Heeding the Remarkable and Wabi Sabi

By February 22, 2016 Musings

IMG_3211I love the word “remarkable”. I think the word itself sounds…well, remarkable.

There’s something about the soft roll of the “r” and the comfy sound of the “m”, contrasted against the staccato “k” and bold “b” that puts me in mind of the yin and yang of what creates the extraordinary, the notable and the unique.

I see the juxtaposition of those letters in much the same way that I see things every day that I think are remarkable. Like…

The contrast of crunchy decaying leaves on a tree, right next to those that are still ripe with colour and life.

The rosy granite stone that rests at the side of the road among a sea of grey pebbles. The one I pick up and put in my pocket.

The fence post that droops from the weight of years of weather and wear, still held strong by unyielding bits of now-rusted wire.

The sight of water flowing over smooth stones, ceaselessly, easily…like liquid light pouring itself, without beginning and without end.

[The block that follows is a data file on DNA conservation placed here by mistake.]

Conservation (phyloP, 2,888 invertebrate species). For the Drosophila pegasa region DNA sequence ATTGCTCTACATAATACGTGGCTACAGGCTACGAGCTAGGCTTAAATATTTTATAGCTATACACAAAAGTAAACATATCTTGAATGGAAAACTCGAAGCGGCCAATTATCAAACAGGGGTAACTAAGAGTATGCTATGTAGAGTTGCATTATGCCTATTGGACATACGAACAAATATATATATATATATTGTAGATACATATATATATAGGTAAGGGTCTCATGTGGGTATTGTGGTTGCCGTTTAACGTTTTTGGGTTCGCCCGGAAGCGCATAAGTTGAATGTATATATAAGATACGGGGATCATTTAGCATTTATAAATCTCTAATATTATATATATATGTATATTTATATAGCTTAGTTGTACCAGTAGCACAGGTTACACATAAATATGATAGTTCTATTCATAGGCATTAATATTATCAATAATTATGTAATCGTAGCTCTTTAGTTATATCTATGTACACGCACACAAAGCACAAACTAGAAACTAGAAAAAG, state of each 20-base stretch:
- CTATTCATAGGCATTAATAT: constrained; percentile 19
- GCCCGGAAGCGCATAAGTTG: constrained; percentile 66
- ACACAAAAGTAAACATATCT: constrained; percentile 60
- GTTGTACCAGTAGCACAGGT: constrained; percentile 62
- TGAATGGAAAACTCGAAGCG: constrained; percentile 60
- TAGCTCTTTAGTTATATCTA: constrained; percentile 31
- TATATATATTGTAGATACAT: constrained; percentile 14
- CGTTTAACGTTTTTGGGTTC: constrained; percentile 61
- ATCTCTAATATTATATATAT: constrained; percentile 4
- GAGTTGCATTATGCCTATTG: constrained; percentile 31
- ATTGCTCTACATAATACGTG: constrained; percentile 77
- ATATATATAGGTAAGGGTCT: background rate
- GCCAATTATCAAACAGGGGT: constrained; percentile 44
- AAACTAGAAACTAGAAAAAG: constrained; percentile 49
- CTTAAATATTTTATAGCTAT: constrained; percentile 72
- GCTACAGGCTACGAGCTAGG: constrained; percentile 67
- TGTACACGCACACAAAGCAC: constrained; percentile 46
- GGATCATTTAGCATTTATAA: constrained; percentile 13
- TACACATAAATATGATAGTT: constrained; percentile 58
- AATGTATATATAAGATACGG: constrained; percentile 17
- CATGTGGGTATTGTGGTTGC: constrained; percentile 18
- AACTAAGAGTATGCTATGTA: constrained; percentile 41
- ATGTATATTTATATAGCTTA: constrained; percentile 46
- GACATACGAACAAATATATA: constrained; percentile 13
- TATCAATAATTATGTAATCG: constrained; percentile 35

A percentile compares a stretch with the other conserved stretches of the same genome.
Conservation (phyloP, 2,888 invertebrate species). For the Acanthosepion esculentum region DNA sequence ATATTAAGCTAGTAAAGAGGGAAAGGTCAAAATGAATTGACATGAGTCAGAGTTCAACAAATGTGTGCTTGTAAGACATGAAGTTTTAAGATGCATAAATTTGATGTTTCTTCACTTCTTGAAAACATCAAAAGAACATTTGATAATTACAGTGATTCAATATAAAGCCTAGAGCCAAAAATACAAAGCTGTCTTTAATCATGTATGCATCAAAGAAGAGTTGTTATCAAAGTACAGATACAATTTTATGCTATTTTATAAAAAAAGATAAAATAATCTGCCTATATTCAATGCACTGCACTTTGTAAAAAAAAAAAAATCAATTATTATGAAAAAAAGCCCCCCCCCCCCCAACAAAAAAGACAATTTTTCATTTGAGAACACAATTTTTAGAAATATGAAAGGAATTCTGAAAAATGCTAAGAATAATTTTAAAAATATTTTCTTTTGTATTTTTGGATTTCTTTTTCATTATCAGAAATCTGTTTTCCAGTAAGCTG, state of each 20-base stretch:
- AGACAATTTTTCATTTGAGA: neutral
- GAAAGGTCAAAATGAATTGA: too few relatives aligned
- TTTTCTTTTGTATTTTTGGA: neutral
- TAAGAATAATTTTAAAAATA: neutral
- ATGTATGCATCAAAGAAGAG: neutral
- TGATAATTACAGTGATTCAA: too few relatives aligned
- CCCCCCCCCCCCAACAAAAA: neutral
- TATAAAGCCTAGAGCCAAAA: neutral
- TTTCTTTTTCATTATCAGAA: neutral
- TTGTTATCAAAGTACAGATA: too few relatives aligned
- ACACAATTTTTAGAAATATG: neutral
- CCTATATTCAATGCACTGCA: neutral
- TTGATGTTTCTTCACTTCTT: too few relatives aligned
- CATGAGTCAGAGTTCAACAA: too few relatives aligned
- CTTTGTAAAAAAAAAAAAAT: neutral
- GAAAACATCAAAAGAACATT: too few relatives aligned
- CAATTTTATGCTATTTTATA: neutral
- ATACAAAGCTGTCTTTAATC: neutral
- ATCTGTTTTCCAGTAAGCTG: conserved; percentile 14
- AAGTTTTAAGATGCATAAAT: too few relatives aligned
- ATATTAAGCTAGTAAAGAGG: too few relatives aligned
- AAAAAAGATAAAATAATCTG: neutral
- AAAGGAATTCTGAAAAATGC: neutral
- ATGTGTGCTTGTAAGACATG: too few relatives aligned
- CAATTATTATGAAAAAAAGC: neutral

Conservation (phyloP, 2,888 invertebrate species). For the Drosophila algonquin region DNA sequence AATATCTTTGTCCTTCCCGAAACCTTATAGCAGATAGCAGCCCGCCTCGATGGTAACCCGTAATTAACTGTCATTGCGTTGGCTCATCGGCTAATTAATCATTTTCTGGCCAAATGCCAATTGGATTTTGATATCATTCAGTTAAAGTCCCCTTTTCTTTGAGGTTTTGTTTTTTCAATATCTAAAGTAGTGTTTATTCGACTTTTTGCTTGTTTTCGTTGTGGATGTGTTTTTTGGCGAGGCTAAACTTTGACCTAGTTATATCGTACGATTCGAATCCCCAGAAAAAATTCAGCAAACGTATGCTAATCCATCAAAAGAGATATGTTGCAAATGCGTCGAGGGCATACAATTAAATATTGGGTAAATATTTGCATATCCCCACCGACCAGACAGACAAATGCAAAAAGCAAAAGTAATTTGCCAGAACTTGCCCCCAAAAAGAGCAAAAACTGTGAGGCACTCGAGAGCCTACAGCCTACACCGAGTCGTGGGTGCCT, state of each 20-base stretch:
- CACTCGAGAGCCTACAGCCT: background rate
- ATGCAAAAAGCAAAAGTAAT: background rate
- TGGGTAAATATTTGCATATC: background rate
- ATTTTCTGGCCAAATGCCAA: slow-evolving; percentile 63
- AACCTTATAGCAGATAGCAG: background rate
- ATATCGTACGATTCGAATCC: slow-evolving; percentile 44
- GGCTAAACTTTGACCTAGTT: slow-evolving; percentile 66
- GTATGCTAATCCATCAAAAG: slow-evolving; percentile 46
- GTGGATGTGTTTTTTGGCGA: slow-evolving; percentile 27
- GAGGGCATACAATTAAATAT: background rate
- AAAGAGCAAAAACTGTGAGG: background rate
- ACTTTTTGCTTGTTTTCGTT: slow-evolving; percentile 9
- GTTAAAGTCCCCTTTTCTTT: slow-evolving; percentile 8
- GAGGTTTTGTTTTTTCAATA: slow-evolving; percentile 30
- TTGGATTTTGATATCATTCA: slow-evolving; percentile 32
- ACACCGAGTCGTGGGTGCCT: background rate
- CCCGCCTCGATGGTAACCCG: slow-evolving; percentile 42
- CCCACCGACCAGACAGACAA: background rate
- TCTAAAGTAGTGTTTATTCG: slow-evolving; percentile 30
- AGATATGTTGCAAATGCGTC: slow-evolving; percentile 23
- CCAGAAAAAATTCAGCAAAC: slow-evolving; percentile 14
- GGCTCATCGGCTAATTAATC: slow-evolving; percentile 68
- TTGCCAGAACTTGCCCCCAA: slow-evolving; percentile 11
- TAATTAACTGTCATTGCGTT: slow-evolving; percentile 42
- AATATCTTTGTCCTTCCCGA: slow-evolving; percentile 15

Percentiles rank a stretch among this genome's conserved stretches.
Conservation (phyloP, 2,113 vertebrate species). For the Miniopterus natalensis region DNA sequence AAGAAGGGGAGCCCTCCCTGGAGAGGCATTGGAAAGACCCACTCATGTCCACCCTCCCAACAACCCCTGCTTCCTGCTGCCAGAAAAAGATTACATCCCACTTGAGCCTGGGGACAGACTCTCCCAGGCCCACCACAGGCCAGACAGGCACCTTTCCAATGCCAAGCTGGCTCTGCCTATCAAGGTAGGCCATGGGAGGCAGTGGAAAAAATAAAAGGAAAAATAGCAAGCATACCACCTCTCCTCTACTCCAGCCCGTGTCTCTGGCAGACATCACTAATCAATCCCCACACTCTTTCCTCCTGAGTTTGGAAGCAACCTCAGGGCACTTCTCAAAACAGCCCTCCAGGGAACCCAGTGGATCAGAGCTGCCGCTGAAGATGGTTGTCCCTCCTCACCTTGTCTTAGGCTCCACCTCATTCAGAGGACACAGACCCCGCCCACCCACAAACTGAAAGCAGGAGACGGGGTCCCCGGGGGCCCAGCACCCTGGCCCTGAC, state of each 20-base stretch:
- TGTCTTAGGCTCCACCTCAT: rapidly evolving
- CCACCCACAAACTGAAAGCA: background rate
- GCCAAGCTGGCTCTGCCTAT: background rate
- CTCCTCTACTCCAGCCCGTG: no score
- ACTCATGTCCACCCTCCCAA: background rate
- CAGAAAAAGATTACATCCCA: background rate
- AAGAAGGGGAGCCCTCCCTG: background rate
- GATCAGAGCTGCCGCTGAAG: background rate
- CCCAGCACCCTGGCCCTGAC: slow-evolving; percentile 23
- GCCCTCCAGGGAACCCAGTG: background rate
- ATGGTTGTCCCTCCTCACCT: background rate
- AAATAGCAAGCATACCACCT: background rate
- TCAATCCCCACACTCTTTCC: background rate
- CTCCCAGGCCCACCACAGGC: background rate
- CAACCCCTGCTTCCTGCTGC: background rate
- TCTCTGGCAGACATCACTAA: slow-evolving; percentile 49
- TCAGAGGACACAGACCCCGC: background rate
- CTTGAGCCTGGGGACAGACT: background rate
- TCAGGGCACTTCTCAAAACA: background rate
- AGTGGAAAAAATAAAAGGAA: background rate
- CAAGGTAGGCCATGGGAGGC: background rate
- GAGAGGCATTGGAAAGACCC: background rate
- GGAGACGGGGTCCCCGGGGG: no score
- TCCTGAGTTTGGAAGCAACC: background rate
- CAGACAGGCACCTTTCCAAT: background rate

I see these kinds of things every day. I stop. I take notice. I slow down.

It only takes a few moments, and these moments are treasures. They make me smile.

There is another word that I believe conveys the remarkable, and that’s wabi sabi.  There are several definitions, but the one I like best is that there is beauty in imperfection, and beauty in transience. Things come and go. People come and go. And beauty is always in the eye of the beholder.

Do you behold? Not just with your eyes, but with your senses. Do you hold that vision, even for a moment, and revel in its beauty and its story?

Where did that piece of rosy granite come from? How old is it? What story could it tell?

Perhaps these thoughts are all from the “dreamer” side of me. The side that tempers and gives nourishment to the driven, business side of me.  The yin to the yang.

Many will say they “don’t have time” for such foolish dreaming. Life is too busy, too practical. Their plates are full. There’s no return on investment for beholding.

And what beauty can be found in the imperfect, the weathered, the rusted?

In the words of Leonard Cohen:

Ring the bells that still can ring

Forget your perfect offering

There’s a crack in everything

That’s how the light gets in.

So the next time you’re striving for perfection; in work or in your life: as a parent, a partner, a friend…the next time you’re looking for perfection in things, people or circumstances….

“forget your perfect offering: there’s a crack in everything.”

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